Relief From Chronic Pelvic Pain
Many women -- and their doctors -- never realize the mysterious pain they feel has a diagnosis.
Chronic Pain Treatment continued...
Perry adds that for most patients, opioid drugs should be avoided.
"That's not an absolute, because some patients can't function without them.
But the danger of opiods is you can end up with two problems: chronic pelvic
pain and dependency."
Perry says it's now understood that women should try to avoid multiple
surgeries as it can set up a cycle of pain, surgery, more pain, more surgery,
etc. "We try to teach minimally invasive surgery because it helps prevent
upregulation to the spinal cord," he says.
He adds that women should avoid emergency room visits unless absolutely
necessary. "A patient can get into a vicious cycle of pain crisis, ER,
getting a shot, going back in the next month. We never tell them to stay out of
the ER if there's a problem, but if it's the same-old, same-old, it can
interfere with their treatment plan. ER doctors focus on the pain crisis. They
may not understand why someone is hurting with so little pathology and tend to
dismiss them as drug seekers, when usually they're relief seekers."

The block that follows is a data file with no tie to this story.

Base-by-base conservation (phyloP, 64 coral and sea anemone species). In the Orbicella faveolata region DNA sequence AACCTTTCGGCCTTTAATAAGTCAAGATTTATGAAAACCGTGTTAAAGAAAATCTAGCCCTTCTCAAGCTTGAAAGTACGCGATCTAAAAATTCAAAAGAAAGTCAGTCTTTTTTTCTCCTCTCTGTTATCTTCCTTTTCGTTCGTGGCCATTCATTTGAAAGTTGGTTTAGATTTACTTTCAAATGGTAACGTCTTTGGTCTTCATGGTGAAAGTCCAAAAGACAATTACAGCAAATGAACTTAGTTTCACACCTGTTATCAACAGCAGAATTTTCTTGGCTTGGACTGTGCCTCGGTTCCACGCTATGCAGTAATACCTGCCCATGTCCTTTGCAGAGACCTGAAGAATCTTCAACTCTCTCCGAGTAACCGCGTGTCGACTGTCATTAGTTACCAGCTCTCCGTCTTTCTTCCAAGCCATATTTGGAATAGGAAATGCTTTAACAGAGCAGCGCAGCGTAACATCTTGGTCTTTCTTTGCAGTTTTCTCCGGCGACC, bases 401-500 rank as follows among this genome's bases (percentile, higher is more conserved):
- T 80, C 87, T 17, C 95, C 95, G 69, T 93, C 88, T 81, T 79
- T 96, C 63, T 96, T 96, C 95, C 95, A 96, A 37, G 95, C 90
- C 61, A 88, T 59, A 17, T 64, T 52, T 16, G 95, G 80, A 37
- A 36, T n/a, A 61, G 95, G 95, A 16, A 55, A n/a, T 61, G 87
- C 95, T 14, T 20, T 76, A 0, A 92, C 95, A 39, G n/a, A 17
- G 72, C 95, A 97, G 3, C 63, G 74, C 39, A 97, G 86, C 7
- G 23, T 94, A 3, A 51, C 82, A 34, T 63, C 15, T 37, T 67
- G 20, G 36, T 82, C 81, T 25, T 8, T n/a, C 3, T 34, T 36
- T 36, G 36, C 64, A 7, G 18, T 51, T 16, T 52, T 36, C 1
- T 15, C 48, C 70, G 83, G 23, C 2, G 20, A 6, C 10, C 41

Chronic pain can take over a woman's life, but experts now advise staying
active, working, and engaging in physical activity. "Low-impact aerobics
might be good," says Grzesiak. Some studies have suggested that physical
therapy and exercise may be effective for chronic pain relief.
"We discourage patients from getting on disability," says Perry.
"That's a downward spiral. We encourage functionality and distractions.
Young women should stay in school. Others should keep working, at least
Metzger has found that many patients test positive for allergies to foods,
such as wheat, soy, corn, rice, and baker's yeast. "When we get them off
the food they're allergic to, their pain goes away." She adds that vulvar
pain may be related to allergies to skin fungi. "When we desensitize
patients with daily, sublingual [under the tongue] drops, the pain goes
She's also seen results in patients who go on the Sugar Busters diet.
"Money isn't the root of all evil," she says. "Sugar is."